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Herb Grosch

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Herbert Reuben John Grosch (September 13, 1918 – January 18, 2010)[1] was an early computer scientist, perhaps best known for Grosch's law, which he formulated in 1950. Grosch's Law is an aphorism that states "economy is as the square root of the speed."



Born September 13, 1918, in Saskatoon, Saskatchewan, Grosch was the first baby to survive incubator[2] Grosch moved to Midland, Ontario as a child, then Pembroke, then Chatham, and later Windsor, Ontario.[2]

Grosch moved to the United States where he received his B.S. and PhD in astronomy from the University of Michigan in 1942. In 1945, he was hired by IBM to do backup calculations for the Manhattan Project working at Watson Scientific Computing Laboratory at Columbia University. According to an IBM history, he had been previously employed as an optical engineer in defense industry and was eager to return to research.[3] In 1951, he went on to work on Project Whirlwind at MIT, and on other early computer projects at General Electric. Back at IBM, he served as their first space program manager in 1958-1959.

Grosch served as editor of the journal Computerworld from 1973 to 1976, and he was the president of the American Rocket Society (which became the American Institute of Aeronautics and Astronautics) and the Association for Computing Machinery from 1976 to 1978.

Grosch received the Association for Computing Machinery Fellows Award in 1995, and the citation that accompanied it read, "A computer pioneer who managed important space and technology projects, Grosch is respected for discovering and describing the relationship between speed and cost of computers."

He was the second scientist hired by IBM (after Wallace J. Eckert) and the first employee at that company with facial hair, at a time when beards were prohibited by IBM.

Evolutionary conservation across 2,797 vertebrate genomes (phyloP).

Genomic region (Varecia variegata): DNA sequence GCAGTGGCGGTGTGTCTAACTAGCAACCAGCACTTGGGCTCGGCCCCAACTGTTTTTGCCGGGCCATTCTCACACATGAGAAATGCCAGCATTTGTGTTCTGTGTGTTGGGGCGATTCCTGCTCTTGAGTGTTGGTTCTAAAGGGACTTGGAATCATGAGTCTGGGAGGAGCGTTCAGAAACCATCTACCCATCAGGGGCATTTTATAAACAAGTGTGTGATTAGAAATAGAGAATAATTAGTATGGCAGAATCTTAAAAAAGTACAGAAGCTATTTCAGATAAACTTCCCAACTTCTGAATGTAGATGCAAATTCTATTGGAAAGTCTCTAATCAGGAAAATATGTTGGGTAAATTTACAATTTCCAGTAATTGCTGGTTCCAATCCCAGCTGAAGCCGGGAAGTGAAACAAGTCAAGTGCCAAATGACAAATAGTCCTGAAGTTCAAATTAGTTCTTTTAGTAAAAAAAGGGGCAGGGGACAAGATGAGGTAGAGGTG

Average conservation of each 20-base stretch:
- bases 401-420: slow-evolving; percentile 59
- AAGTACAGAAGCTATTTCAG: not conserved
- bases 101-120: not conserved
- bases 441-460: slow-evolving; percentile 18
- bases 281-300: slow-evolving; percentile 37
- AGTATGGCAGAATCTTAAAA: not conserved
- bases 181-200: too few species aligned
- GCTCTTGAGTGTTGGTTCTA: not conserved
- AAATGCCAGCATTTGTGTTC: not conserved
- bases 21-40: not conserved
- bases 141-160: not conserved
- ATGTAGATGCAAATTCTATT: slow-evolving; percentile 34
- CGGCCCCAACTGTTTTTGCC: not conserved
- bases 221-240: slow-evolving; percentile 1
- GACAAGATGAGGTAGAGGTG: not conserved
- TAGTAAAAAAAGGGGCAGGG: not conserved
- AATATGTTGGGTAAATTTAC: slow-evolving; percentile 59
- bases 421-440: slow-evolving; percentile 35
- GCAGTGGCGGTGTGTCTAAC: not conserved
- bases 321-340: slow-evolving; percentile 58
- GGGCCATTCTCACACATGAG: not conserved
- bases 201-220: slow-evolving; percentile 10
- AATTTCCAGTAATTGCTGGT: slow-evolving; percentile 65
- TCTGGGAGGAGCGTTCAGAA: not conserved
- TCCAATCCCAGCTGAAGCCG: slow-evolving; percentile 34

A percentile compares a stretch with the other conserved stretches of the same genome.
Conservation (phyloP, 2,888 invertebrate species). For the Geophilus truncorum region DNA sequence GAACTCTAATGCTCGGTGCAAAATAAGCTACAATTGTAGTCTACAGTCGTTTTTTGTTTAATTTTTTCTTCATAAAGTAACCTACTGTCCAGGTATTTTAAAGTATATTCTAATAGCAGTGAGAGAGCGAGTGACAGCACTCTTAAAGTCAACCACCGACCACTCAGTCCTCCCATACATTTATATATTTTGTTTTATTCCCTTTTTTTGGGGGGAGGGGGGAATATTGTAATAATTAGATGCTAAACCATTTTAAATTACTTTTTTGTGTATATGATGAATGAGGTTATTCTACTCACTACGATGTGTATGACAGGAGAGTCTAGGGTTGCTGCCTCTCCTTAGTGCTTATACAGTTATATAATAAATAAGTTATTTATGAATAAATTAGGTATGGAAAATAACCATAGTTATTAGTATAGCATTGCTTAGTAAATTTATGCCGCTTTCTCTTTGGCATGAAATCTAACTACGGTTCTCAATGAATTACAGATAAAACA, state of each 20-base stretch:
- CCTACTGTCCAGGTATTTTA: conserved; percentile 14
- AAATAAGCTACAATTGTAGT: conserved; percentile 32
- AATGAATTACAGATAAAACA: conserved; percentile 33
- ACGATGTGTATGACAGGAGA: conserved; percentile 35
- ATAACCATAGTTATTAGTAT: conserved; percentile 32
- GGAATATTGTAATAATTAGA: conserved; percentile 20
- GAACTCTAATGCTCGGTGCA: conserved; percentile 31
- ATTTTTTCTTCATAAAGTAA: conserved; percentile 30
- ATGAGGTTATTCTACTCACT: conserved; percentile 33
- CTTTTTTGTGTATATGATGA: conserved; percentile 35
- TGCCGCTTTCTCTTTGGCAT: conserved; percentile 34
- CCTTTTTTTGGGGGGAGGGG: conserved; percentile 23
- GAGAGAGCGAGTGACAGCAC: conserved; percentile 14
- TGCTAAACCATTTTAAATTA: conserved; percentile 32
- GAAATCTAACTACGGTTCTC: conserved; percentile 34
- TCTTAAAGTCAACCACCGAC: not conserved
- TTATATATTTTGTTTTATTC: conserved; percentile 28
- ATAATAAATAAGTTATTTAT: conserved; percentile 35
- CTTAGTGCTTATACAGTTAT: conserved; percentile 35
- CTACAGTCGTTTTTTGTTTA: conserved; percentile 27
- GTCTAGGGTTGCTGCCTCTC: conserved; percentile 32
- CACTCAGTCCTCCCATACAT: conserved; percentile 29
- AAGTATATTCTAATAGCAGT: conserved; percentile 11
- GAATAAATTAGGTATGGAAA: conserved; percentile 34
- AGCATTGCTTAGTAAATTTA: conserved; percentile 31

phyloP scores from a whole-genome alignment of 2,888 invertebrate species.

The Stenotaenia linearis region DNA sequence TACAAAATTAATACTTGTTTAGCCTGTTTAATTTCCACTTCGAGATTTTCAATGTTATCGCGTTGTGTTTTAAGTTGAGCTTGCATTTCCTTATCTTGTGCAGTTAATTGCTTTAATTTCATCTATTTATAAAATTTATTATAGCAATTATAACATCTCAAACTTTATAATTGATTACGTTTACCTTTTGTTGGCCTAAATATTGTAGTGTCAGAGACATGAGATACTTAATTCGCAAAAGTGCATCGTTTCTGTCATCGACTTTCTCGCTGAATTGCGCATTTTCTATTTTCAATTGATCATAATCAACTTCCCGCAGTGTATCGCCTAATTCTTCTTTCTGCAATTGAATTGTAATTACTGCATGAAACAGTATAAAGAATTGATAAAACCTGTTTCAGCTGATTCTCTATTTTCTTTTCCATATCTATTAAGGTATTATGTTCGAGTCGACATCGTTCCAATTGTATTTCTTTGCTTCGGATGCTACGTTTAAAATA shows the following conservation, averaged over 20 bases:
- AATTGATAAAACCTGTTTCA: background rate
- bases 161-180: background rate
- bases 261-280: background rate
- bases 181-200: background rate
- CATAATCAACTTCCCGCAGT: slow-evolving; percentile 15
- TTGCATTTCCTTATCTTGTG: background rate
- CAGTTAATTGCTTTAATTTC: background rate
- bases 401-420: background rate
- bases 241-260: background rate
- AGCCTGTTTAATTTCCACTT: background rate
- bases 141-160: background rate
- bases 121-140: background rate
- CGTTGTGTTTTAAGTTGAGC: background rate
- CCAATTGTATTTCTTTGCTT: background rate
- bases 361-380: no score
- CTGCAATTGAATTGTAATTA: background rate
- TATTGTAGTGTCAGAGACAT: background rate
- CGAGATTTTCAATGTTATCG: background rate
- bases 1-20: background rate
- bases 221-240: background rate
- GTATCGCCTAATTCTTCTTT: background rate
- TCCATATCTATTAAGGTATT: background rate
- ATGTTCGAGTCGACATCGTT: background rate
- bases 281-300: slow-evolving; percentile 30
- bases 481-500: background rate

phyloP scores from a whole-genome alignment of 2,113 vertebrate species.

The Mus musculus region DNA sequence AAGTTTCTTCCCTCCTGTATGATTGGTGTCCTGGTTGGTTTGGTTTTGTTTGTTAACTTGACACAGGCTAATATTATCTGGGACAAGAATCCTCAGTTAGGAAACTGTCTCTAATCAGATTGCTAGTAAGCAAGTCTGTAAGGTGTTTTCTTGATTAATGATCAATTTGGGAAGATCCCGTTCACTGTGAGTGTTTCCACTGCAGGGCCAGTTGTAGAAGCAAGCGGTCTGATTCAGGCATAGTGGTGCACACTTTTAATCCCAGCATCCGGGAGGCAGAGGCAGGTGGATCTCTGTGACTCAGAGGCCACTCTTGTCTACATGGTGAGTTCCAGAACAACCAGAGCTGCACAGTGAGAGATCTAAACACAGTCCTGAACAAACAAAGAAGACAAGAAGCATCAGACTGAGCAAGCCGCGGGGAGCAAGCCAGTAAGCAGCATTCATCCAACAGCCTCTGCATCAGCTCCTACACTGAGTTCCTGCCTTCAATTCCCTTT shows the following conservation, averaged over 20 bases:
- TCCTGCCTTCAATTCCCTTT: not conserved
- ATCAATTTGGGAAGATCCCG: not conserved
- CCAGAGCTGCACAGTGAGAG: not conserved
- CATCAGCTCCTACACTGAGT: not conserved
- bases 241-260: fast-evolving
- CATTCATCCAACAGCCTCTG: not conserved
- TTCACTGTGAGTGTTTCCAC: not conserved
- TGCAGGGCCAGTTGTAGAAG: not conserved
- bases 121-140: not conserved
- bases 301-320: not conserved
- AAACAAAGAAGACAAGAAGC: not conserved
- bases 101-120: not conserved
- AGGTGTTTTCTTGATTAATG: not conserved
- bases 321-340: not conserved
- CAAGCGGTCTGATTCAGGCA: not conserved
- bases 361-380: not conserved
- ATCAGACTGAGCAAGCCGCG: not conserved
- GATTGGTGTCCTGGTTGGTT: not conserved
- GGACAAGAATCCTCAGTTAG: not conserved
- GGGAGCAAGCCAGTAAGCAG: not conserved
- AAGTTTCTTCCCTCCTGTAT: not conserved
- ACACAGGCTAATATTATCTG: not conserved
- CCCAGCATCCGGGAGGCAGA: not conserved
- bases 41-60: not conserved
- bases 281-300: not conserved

On Grosch's religious views, he was an atheist.[4]




  • Elements and Ephemeris of Delaporte Object 1936 CA, with Maxwell, Allan D, Publications of the Observatory of the University of Michigan, Vol.6, No.11 (1937).
  • Integration Orbit and Mean Elements of Jupiter's Eighth Satellite, Ph. D. dissertation, University of Michigan (April 1942).
  • Positions of Pluto, with J.E. Willis, Astronomical Journal, Vol.50, No.14 (June 1942), pp. 14–15.
  • Ray Tracing on IBM Punched Card Equipment, Journal of the Optical Society of America, Vol.35, 803A (1945).
  • Bibliography on the Use of IBM Machines in Scientific Research, Statistics, and Education, IBM (1945).
  • Harmonic Analysis by the Use of Progressive Digiting, Proceedings of the 1946 Research Forum, IBM (1946).
  • The Orbit of the Eighth Satellite of Jupiter, Astronomical Journal, Vol.53, No.180 (1948) (a condensed published form of Grosch's 1942 Ph. D. thesis).
  • Ray Tracing with the IBM Selective Sequence Electronic Calculator, Journal of the Optical Society of America, Vol.39, 1059A (1949).
  • Multiplication of Small Matrices, IBM, New York (1 Jun 1949).
  • Proceedings of the 1948 Scientific Computation Forum (ed.), IBM (1950).
  • The Use of Optimum Interval Mathematical Tables, Proceedings of the 1948 Scientific Computation Forum, IBM (1950).
  • Bibliography on Chebyshev Polynomials and Their Use as Optimum Approximation Functions, Proeceedings of the 1949 Scientific Computation Seminar, IBM (1951).
  • A New Level of Instruction in Celestial Mechanics, Astronomical Journal, Vol.63 (1958).
  • Computer: Bit Slices From a Life. Third Millennium Books. 1991. ISBN 0-88733-085-1. (Third edition online in 2003)


  1. ^ "Computing Pioneer Herbert Grosch, Dead at 91". ACM. January 29, 2010. Retrieved February 23, 2010.
  2. ^ a b Mertz, Richard R. (July 15, 1970). "Herbert R. Grosch Oral History Interview, Computer Oral History Collection, 1969-1973, 1977" (PDF). Archives Center, National Museum of American History, Smithsonian Institution. Archived (PDF) from the original on July 8, 2022. Retrieved July 7, 2022.
  3. ^ Brennan, Jean Ford, The IBM Watson Laboratory at Columbia University: A History, IBM, Armonk, New York, February 18, 1971
  4. ^ Grosch, Herbert (July 15, 1970). "Smithsonian National Museum of American History - Computer Oral History Collection, 1969-1973, 1977 - Interview with Herbert R. Grosch" (PDF). Retrieved 12 April 2012. I made them quit essentially. When I was nine years old I decided that I was an atheist. So I told them, "Well you shouldn't go to church anymore, it's silly." Well, apparently they'd been going to church primarily for my benefit. So after I refused to go, they quit going too.